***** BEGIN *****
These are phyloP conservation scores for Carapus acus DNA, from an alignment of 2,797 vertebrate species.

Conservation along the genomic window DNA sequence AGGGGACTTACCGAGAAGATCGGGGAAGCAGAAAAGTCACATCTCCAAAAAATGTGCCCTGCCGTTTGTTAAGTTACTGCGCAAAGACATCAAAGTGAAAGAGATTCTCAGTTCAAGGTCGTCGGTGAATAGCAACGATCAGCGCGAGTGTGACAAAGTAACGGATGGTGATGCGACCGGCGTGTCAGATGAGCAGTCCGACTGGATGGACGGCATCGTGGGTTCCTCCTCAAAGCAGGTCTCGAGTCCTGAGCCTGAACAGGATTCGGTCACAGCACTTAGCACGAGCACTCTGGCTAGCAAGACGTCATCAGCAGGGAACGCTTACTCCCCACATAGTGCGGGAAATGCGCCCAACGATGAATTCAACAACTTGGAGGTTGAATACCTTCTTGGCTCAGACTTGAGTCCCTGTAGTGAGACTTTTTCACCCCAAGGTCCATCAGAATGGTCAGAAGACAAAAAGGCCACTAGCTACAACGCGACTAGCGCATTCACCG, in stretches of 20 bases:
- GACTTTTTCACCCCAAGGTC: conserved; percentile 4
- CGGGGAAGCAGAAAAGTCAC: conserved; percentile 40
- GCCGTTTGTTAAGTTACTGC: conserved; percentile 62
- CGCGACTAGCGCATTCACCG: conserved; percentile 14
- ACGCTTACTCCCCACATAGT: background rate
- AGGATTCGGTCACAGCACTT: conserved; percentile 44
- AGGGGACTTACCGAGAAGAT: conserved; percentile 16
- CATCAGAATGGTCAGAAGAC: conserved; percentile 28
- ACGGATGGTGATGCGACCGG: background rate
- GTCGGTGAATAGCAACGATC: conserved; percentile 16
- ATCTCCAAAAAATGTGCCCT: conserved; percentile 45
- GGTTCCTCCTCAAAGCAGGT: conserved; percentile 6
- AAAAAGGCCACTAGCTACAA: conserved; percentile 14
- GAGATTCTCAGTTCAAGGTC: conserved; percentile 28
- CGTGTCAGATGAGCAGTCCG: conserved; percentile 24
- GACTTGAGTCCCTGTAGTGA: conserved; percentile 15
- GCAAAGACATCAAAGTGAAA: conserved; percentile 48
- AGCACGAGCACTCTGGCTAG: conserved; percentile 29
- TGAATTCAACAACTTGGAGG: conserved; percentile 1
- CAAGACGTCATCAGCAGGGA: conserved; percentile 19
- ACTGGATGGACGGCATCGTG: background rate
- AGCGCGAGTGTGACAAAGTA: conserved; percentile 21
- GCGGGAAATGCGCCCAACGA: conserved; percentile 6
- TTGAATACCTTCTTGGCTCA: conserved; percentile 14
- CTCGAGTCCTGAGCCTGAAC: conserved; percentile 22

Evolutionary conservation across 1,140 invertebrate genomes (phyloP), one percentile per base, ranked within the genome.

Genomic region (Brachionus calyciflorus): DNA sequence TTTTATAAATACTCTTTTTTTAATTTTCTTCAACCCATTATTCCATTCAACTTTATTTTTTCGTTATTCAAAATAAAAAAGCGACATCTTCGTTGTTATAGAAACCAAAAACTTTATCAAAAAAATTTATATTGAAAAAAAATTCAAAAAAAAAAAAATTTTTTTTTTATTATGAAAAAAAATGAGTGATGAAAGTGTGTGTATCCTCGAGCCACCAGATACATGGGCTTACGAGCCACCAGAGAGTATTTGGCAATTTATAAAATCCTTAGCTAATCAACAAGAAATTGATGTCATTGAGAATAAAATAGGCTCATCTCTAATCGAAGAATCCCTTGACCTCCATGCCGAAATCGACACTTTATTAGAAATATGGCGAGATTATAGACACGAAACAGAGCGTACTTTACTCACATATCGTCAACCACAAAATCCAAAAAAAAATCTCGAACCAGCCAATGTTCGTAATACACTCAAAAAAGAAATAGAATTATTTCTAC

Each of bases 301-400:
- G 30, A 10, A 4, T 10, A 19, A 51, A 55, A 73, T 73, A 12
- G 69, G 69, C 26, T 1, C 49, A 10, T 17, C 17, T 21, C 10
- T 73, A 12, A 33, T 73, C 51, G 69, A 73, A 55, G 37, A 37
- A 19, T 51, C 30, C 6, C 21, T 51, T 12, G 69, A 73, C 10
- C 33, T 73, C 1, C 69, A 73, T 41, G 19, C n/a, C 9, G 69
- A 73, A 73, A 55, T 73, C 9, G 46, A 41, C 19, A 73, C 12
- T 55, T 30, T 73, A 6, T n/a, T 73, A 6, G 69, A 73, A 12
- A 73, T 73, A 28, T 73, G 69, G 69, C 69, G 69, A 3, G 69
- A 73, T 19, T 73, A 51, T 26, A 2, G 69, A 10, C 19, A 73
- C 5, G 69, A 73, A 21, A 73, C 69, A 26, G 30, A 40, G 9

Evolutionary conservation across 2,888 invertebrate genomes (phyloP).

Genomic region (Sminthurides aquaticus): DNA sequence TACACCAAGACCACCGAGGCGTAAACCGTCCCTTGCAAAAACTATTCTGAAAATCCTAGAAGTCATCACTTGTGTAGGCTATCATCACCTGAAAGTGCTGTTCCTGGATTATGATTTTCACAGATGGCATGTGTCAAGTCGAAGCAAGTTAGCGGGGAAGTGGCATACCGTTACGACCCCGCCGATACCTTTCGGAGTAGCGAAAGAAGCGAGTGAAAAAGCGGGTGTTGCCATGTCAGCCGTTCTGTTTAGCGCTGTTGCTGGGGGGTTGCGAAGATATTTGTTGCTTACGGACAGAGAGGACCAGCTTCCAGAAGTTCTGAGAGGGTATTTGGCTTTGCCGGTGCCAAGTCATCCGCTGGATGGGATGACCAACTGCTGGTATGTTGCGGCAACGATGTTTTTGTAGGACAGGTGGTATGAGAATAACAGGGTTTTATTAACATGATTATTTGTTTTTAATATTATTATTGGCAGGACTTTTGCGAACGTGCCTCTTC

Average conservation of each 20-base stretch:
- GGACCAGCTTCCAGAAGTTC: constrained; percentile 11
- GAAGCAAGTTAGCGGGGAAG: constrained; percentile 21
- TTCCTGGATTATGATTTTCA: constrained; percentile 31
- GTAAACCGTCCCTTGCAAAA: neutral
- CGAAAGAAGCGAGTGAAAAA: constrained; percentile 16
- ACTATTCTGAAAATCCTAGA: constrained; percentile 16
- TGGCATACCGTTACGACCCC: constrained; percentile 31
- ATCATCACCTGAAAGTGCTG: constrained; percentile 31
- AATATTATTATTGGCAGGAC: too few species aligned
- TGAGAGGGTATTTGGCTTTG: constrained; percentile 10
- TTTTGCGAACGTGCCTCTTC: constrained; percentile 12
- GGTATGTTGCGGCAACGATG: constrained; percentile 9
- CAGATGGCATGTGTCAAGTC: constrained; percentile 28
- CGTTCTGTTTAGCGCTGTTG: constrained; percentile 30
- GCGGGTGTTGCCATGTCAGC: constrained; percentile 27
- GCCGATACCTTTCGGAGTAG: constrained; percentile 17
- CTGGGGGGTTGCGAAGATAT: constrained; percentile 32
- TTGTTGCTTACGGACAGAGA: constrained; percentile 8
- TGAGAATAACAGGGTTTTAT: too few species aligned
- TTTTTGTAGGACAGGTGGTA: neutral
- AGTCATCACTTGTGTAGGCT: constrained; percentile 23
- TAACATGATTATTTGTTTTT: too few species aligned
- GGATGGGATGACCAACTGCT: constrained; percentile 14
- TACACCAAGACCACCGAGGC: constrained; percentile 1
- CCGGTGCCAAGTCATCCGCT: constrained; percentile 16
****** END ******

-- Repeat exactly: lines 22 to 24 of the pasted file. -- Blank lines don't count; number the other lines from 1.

- CAAGACGTCATCAGCAGGGA: conserved; percentile 19
- ACTGGATGGACGGCATCGTG: background rate
- AGCGCGAGTGTGACAAAGTA: conserved; percentile 21